Stella Apolot Epudu has been supporting electoral administration and management in Somalia, including ensuring the participation of women in the process. The international UN Volunteer from Uganda serves with the Integrated Electoral Support Group of the UN Mission in Somalia (UNSOM). On the occasion of the International Day of UN Peacekeepers, we interviewed Stella on her assignment. She shares how her experience and technical skills helped the Electoral Management Body deliver peaceful parliamentary elections for the Upper House and the House of the People in the country.
What are the key highlights of your assignment, and who do you interact with in your daily work?
In my role, I provided technical and logistical support and advice during the establishment of the National Independent Electoral Commission's branch, in Jubaland State, as well as the State Elections Implementation Team in charge of the 2021 elections. I conduct training and mentoring to national counterparts to enhance knowledge and acquisition of technical skills. I also coordinate advocacy activities for the campaign to attain a 30 per cent quota of women, which is pursued by the UN, Jubaland Administration and civil society organizations. Additionally, I monitor the electoral environment in the region to enhance informed decision making both at the regional and headquarters level.
How has your work impacted the people you serve?
Through a range of trainings and mentoring sessions conducted with my counterparts, I have been able to enhance the knowledge and skills of staff of the National Independent Electoral Commission, especially in election administration and management.
Through public awareness and advocacy campaigns created to enhance women’s participation in elections, and with the support of the UNSOM political office, the Jubaland Federal Member State increased women's representation in the Upper House. However, it was unable to maintain the same number of women elected to the House of the People in 2016, with eight women elected, compared to 10 in the previous parliament.
How does your UN host entity value your contributions?
The UN highly values UNV's contributions and many of its secretariat staff were former UN Volunteers. This is true for UNSOM as well, where I have benefited from capacity building opportunities, and have been trusted to serve as Officer in-charge of the regional office of the Integrated Electoral Support Group Regional Office. Like other personnel, UN Volunteers are provided with equal protection, under the UN Security Management System, as well as support services like accommodation, travel and welfare.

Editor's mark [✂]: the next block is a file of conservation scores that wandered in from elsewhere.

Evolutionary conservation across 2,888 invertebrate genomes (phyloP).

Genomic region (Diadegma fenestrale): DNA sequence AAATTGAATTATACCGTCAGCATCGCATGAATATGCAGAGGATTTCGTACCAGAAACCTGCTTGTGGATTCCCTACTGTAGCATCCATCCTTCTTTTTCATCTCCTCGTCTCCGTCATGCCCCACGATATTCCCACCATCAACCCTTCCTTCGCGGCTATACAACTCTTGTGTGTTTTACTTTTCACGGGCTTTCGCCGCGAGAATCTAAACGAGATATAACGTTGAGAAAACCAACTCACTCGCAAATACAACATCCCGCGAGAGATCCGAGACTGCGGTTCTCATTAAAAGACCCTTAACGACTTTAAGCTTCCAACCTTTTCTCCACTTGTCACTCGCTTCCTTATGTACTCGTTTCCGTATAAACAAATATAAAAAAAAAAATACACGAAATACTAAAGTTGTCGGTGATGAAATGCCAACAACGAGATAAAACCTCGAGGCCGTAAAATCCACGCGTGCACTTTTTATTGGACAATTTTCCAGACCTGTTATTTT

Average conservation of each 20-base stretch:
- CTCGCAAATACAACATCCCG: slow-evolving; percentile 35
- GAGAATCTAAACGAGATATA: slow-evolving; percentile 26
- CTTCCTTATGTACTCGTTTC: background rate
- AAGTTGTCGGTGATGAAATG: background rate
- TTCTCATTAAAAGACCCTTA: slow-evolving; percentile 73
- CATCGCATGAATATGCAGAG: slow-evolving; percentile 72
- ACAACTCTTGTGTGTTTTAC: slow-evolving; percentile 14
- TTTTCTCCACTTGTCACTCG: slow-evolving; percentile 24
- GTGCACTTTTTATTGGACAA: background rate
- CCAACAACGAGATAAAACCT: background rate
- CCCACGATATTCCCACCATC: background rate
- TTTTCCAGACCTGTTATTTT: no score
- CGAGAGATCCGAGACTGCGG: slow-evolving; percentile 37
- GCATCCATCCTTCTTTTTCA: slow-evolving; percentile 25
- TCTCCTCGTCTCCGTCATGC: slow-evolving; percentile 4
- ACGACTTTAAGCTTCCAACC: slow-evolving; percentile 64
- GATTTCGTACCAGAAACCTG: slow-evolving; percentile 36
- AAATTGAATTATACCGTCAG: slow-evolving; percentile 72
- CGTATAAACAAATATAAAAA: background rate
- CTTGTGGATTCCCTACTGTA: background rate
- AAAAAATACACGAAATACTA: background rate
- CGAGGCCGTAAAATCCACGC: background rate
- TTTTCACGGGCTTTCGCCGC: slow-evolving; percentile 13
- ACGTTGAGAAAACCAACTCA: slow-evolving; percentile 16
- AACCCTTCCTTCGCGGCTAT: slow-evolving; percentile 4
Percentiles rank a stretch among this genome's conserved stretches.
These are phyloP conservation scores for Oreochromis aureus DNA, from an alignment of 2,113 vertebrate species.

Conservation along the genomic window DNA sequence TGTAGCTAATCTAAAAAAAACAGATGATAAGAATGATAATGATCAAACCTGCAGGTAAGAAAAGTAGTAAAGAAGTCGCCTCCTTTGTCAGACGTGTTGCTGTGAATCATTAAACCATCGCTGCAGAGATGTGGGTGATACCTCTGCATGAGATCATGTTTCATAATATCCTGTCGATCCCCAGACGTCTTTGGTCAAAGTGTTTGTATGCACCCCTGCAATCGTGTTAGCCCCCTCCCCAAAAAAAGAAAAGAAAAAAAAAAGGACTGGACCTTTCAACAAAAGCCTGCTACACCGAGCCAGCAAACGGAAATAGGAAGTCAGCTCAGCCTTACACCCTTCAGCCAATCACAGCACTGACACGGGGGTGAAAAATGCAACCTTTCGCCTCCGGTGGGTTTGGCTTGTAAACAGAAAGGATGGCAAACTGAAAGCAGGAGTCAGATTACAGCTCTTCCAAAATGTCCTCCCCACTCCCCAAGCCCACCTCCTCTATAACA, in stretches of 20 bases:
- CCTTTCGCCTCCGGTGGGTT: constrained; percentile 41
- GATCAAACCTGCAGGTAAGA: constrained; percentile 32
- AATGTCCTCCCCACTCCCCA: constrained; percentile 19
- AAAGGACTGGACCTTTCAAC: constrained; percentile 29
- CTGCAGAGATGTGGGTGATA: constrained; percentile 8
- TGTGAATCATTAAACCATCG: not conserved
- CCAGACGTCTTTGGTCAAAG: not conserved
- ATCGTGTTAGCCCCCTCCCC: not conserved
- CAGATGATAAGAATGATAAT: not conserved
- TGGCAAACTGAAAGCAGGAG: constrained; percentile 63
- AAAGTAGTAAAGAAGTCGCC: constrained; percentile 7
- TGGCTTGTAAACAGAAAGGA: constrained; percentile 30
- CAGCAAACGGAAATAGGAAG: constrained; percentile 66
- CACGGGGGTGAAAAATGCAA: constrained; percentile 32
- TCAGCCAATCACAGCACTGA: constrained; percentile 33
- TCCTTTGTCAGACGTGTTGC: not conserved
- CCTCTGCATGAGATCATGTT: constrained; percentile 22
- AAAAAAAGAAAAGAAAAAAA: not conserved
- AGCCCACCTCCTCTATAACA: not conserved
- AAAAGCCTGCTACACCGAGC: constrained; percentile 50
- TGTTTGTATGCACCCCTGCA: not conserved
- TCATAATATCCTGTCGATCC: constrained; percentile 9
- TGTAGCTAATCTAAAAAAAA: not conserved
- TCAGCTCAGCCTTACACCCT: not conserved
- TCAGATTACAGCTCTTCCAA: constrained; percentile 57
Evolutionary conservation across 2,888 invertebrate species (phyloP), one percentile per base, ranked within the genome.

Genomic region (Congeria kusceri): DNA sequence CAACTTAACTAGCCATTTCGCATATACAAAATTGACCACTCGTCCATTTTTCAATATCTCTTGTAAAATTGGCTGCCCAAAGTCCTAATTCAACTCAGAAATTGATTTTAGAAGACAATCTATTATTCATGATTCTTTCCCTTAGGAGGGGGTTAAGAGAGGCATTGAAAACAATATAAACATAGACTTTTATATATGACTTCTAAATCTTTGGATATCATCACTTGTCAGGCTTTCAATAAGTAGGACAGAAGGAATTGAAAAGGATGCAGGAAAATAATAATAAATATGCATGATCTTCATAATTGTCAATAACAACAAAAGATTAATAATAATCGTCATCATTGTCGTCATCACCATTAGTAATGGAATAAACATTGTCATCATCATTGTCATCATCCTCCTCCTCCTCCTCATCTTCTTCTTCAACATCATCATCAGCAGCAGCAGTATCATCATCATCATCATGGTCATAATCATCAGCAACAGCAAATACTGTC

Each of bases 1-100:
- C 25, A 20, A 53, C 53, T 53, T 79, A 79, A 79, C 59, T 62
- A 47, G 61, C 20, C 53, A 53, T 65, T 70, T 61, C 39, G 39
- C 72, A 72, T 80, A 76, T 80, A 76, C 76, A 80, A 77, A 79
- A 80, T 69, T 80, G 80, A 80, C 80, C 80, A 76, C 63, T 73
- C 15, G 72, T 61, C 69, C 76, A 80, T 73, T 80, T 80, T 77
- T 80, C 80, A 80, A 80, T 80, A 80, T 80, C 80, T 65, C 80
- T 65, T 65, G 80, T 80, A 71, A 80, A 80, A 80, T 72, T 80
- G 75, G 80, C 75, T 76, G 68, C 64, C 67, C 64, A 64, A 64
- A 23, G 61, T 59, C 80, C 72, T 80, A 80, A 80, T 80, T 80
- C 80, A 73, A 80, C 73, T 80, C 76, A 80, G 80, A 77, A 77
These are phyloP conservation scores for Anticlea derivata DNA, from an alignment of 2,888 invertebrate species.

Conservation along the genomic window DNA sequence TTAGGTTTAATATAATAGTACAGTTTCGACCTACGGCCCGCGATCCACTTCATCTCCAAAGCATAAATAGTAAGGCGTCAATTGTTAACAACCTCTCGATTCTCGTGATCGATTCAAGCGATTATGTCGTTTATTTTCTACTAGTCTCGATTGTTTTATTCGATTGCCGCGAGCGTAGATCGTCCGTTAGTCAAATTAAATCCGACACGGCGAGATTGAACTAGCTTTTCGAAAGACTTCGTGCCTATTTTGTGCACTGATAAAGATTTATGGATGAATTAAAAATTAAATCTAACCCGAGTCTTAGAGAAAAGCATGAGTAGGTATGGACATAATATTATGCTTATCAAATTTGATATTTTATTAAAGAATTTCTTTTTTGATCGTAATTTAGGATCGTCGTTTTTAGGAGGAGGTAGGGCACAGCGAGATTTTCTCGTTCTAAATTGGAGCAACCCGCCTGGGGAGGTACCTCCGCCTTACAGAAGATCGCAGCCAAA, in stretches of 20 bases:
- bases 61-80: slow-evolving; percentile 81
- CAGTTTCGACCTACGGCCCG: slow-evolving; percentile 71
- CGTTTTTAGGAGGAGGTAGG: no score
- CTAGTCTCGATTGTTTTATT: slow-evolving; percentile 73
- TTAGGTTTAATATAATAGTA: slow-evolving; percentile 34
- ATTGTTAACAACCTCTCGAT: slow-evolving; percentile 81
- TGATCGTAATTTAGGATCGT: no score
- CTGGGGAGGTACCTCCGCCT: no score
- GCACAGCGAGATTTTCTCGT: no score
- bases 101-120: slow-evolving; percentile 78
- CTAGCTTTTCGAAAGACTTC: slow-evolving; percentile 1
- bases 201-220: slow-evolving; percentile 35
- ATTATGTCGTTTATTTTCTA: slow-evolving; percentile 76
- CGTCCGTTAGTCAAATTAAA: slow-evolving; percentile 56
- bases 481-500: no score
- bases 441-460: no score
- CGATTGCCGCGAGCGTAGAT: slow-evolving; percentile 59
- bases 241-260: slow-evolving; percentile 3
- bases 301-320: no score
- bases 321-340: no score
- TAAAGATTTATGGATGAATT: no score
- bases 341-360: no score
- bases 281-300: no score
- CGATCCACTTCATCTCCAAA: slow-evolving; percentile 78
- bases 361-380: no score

I am proud of Stella and other UN Volunteers working for IESG in Somalia. Stella has been assigned to do logistics responsibilities, but she has gone beyond these duties, building the capacity of national counterparts, and stepping in as the officer-in-charge during my absence as her supervisor. Stella and her other colleagues continue to make a massive contribution to the UN mandate in Somalia. --Stella's supervisor, Mr Humphrey Maluti, Electoral Officer
What have been your greatest challenges and lessons? How has COVID-19 impacted your work?
Notwithstanding the unpredictable security situation, working remotely was my major challenge, since some of my duties needed physical engagement with my national counterparts. But with the advancement of new technology and my computer skills I was able to engage my national counterparts virtually using virtual platforms. I was also able to provide capacity building support for staff of the National Independent Electoral Commission at the regional and national level.
To overcome the unprecedented challenges posed by the COVID-19 pandemic, I realized that one needs the ability to quickly adapt to the rapidly evolving operational requirements. In my case, innovation and creativity came in handy in ensuring that I delivered set targets within existing challenges. Working in close collaboration and coordination with other components of the mission is an essential approach to achieving unit goals and this was crucial in the context of COVID-19.
What is the one thing you are particularly proud of regarding their work?
The changing level of understanding of electoral administration and management among our National Independent Election Committee counterparts is so encouraging. Right from the establishment of the regional office in 2019, the staff demonstrated enthusiasm in learning, and I can proudly attest to the progressive ability of the body to independently conduct elections. This resulted from the trainings and mentoring sessions I regularly conducted with them. Similarly, we noted an improvement in the representation of women staffing of Electoral Management Body.
What are your thoughts about what it means to volunteer?
To me, being a volunteer means sharing my strengths and experiences with others to make a difference in their lives. I am therefore delighted to engage through volunteerism to share my knowledge and skills to impact others and put a smile on other people's faces. Above all, I am proud to be contributing to Sustainable Development Goal 16 on peace, justice and strong institutions, and thus make a difference in my country and in the world.